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Assault on America, Day 106: Easter, American politics and the hope of resurrection & recovery

White House tulips
Perhaps it’s fitting that during the Easter season we should spend time talking about death, resurrection and revival. The horrible fire that nearly consumed the Cathedral de Notre Dame de Paris was one example of a “death” whereby the French governing authorities swore they’d rebuild (is it even possible to do justice to an 800 year-old building with the stature and history of the storied Gothic church?) and hence, restore a little life to a grieving Christian world.

American politics hardly fits in the same category, though there are signs in one particular state where we could witness the second coming of a politician’s believed-to-be-flatlined career. It’s still early, but a recent Alabama poll suggested Judge Roy Moore would have a good shot at taking the senate seat he lost in December, 2017 (to now Democrat Senator Doug Jones). Conservative stalwart Moore was the obvious victim of a Democrat-inspired smear campaign at the time igniting its own kind of conflagration with the full blessing and encouragement of the Republican establishment.

No matter how much the elites might wish it otherwise, Moore appears to have as many political lives as a proverbial cat.

Reid Wilson reported at The Hill, “Former Alabama Supreme Court Chief Justice Roy Moore leads the field of potential Republicans vying for the chance to challenge Sen. Doug Jones (D), a year and a half after Moore lost what was supposed to be an easy election in a deep-red state.

“A new poll shows Moore leading a still-evolving field of Alabama Republicans competing for the nomination. He is the top choice of 27 percent of Alabama Republican voters, according to the Mason-Dixon Polling & Strategy Inc. survey.

“The state’s three Republican members of Congress finish well behind Moore: Rep. Mo Brooks would take 18 percent, Rep. Bradley Byrne clocks in at 13 percent and Rep. Gary Palmer would take 11 percent.”

Before the ruling class collapses into a heap it should be noted Moore hasn’t even indicated he’s running again (though he revealed he’s strongly considering it) and the state primary is still a year away. Thus far only Byrne and former Auburn head football coach Tommy Tuberville have officially declared their intended candidacies, which leaves room for loads of speculation on who might attract the preponderance of the Republican vote. The field could conceivably even include former senator and first Trump Attorney General Jeff Sessions (though Sessions said he’s not doing it).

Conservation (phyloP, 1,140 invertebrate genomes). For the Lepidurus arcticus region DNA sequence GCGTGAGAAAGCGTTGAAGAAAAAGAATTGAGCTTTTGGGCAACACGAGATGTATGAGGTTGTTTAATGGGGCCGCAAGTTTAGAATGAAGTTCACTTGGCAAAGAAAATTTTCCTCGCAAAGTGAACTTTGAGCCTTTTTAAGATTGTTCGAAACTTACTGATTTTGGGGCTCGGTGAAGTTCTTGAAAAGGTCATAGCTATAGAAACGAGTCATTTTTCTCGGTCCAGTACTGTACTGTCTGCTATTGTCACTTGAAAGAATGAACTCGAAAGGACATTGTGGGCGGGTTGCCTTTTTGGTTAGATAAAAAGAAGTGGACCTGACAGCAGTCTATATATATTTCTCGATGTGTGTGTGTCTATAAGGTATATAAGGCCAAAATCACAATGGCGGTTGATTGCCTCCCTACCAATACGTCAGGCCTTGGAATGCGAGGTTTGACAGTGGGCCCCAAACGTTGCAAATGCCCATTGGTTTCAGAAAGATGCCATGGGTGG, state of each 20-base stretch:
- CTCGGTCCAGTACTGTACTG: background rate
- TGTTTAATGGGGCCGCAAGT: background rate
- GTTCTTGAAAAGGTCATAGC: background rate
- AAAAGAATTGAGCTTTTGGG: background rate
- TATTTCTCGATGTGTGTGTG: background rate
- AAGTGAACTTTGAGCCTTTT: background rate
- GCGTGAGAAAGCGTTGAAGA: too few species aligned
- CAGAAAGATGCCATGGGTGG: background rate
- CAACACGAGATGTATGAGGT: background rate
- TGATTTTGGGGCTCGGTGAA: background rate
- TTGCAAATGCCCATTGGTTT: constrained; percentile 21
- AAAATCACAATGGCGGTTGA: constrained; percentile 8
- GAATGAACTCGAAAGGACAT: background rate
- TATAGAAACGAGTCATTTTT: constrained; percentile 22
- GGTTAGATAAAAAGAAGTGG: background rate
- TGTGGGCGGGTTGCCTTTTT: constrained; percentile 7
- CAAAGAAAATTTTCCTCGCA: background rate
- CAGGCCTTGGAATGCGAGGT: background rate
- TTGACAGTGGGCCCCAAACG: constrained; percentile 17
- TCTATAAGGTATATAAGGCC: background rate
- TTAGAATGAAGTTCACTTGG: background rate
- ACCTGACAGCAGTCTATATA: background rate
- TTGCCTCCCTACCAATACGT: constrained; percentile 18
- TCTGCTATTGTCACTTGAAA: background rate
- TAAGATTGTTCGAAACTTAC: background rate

What’s most striking about the poll, therefore, is the level of anti-establishment fervor that still grips Alabama almost a year and a half after Moore’s special election failure. For those with short memories, Moore defeated incumbent Senator Luther Strange in the September, 2017 GOP run-off, which at the time was thought to be a slap-in-the-face to President Donald Trump. Trump endorsed Strange -- no doubt at the urging of Mitch McConnell and other establishmentarians scared to death at the prospect of needing to deal with nonconformist wildcard Moore’s unpredictability on a regular basis.

Moore attained national fame by refusing to remove a Ten Commandments monument and unashamedly wears his Christian faith on his sleeve, an unforgivable “sin” to a political world chock full of secular prejudices and politically correct disqualifiers. Perhaps for that reason, Moore was immediately deemed an outcast and dangerous to the swampy status quo.  

Shortly after Moore’s run-off primary win, multiple allegations surfaced of his purported inappropriate (and unsubstantiated) overtures made to underage girls forty years ago while he was still single and before his political/judicial career commenced. Local folks-in-the-know said the rumors of Moore’s shaky reputation had been around for a long time -- and it was curious how they emerged out of nowhere just ahead of a very important election with national consequences. (And creepy behavior only gets a pass in Democrat-land. Look at Joe Biden.)